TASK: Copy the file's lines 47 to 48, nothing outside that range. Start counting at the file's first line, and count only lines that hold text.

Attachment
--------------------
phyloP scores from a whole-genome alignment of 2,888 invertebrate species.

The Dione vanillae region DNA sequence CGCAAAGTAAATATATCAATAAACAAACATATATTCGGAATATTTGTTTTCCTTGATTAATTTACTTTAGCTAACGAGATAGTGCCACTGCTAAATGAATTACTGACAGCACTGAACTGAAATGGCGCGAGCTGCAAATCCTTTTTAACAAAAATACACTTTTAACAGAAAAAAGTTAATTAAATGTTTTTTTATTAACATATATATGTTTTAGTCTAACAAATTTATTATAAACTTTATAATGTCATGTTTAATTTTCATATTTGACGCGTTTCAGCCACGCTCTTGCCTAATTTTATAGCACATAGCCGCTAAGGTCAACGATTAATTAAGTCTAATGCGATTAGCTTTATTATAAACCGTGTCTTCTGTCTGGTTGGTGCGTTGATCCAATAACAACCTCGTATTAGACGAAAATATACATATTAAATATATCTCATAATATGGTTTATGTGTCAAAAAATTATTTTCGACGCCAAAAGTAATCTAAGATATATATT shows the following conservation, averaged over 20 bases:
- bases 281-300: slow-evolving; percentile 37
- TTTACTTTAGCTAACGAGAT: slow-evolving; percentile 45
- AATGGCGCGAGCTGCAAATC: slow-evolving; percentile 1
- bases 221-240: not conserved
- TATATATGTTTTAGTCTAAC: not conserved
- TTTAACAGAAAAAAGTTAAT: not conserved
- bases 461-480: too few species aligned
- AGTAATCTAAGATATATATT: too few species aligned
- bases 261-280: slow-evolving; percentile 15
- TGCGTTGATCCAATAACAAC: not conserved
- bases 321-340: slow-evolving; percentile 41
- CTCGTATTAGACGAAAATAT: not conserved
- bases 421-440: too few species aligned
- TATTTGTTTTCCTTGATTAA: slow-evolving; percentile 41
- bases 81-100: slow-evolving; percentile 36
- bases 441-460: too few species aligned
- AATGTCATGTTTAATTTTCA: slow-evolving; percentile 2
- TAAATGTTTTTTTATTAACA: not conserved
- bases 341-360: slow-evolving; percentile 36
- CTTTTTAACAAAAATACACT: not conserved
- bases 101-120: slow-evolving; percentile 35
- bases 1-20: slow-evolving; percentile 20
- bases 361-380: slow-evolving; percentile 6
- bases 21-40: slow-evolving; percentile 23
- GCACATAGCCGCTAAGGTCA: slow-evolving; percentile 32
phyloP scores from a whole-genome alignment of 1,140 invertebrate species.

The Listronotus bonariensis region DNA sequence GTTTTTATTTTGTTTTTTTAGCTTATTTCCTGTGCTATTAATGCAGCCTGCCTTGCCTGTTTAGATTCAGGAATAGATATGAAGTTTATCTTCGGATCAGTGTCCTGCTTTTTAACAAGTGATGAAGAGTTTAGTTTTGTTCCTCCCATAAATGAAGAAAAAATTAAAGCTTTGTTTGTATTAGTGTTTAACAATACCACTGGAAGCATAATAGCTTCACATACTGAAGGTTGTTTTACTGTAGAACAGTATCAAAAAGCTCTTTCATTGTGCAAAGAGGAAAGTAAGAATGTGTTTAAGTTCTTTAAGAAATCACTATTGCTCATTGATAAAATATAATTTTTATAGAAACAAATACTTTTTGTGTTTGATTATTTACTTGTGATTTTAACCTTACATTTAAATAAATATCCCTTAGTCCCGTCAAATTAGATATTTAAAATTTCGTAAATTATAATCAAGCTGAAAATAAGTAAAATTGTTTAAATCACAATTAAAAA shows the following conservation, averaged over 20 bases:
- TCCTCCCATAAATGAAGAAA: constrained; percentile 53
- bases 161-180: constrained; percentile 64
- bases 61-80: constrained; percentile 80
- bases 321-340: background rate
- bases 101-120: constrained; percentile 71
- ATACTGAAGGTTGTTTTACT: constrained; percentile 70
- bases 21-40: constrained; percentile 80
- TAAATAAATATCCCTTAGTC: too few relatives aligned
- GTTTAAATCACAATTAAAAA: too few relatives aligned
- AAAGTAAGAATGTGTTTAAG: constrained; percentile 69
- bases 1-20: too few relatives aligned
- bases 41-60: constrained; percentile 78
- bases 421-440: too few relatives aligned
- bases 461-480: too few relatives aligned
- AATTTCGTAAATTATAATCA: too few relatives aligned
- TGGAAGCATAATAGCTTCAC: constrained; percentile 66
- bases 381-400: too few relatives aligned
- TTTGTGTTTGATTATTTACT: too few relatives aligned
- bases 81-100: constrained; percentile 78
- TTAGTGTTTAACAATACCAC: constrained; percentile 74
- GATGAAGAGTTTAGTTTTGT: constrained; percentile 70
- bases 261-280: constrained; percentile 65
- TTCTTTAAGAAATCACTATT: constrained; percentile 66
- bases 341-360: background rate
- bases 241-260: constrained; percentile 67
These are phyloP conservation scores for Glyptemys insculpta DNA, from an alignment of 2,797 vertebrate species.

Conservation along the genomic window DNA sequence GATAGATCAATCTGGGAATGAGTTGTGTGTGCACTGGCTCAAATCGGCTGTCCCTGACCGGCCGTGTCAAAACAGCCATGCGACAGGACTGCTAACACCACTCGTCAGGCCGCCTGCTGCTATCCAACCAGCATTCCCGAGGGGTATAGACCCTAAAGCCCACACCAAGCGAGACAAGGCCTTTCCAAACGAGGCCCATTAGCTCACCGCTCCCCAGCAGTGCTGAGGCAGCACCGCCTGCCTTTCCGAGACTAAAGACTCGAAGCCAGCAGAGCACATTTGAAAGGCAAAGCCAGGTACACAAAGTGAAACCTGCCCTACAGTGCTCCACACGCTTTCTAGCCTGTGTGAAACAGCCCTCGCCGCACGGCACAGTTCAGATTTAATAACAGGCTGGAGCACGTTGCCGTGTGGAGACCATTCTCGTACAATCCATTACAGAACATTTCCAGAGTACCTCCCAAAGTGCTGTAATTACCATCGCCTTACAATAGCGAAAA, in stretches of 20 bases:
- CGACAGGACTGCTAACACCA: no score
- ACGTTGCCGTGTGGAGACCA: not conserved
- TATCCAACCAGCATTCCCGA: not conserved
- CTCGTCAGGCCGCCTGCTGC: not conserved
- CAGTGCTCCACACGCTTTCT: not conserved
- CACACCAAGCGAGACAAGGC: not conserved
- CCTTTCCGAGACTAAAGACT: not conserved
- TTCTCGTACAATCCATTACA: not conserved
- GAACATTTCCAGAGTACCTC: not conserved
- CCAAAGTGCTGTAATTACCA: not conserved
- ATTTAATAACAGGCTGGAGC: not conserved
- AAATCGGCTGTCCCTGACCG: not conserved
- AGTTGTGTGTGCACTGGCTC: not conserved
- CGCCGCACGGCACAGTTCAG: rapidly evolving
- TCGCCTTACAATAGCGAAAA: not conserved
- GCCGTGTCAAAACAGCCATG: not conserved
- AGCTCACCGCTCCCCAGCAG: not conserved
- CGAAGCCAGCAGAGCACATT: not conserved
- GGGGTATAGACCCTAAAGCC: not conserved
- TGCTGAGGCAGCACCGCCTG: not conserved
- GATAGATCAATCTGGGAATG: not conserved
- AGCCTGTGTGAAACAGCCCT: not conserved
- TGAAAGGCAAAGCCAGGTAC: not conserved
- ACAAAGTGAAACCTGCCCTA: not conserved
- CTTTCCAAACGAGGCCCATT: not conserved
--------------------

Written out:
- TTTGTGTTTGATTATTTACT: too few relatives aligned
- bases 81-100: constrained; percentile 78